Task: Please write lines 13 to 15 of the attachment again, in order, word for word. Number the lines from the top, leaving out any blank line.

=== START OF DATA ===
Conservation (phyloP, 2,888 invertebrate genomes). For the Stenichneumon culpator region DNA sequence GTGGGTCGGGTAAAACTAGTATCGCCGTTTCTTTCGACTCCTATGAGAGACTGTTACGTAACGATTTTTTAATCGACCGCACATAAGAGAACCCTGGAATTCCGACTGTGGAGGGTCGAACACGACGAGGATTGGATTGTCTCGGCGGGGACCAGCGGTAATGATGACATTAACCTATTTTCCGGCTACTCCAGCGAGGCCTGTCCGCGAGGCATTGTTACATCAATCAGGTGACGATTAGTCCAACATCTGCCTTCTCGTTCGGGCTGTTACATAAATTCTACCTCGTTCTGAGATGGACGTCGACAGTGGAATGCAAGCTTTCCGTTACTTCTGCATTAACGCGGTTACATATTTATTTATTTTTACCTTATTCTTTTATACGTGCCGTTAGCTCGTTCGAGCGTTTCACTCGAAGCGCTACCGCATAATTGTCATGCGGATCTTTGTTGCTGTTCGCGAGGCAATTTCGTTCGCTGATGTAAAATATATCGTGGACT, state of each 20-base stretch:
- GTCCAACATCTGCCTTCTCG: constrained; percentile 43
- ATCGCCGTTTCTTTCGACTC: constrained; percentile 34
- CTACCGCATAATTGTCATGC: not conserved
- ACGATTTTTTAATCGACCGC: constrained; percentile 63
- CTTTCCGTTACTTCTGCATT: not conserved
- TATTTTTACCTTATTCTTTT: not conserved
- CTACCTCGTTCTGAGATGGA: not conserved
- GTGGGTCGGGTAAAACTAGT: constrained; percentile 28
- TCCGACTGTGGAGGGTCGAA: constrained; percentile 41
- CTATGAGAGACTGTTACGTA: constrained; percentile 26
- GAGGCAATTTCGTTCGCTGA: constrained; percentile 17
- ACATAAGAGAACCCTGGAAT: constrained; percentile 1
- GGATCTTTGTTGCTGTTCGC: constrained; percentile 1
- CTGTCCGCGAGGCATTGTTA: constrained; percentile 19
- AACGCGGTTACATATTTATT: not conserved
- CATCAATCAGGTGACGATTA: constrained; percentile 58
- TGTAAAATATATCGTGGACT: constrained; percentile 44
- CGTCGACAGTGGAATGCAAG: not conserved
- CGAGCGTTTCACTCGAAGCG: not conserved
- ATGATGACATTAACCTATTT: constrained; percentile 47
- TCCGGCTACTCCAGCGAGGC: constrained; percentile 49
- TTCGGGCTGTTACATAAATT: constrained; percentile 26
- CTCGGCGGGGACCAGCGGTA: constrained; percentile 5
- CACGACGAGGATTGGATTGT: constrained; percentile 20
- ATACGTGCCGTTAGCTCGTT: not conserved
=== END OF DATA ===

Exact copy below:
- ACATAAGAGAACCCTGGAAT: constrained; percentile 1
- GGATCTTTGTTGCTGTTCGC: constrained; percentile 1
- CTGTCCGCGAGGCATTGTTA: constrained; percentile 19